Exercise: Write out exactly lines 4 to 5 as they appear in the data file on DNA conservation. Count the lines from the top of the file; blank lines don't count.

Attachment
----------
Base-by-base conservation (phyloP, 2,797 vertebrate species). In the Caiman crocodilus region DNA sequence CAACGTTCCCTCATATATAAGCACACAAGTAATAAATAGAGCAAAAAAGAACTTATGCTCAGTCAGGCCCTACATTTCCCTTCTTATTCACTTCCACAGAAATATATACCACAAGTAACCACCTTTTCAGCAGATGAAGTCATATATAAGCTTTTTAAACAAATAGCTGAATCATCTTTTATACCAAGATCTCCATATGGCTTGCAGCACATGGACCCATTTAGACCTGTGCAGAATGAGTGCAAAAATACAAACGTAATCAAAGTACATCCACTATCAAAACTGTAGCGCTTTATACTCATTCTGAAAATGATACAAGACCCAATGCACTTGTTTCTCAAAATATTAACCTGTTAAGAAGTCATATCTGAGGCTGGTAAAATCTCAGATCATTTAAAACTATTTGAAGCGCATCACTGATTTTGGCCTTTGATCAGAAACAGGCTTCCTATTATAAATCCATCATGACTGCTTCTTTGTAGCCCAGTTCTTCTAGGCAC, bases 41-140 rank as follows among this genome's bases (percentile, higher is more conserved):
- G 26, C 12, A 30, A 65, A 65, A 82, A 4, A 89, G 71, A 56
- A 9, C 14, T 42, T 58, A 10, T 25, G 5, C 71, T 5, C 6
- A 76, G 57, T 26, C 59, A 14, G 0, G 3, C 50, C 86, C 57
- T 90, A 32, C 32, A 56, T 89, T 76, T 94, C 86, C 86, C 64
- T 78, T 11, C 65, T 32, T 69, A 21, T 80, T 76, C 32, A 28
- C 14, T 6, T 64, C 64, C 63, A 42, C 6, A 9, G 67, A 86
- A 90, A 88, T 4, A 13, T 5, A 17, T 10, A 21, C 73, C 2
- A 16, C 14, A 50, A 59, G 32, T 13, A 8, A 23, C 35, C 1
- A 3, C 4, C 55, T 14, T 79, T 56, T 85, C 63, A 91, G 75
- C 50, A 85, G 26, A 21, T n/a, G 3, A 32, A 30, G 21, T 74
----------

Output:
- A 76, G 57, T 26, C 59, A 14, G 0, G 3, C 50, C 86, C 57
- T 90, A 32, C 32, A 56, T 89, T 76, T 94, C 86, C 86, C 64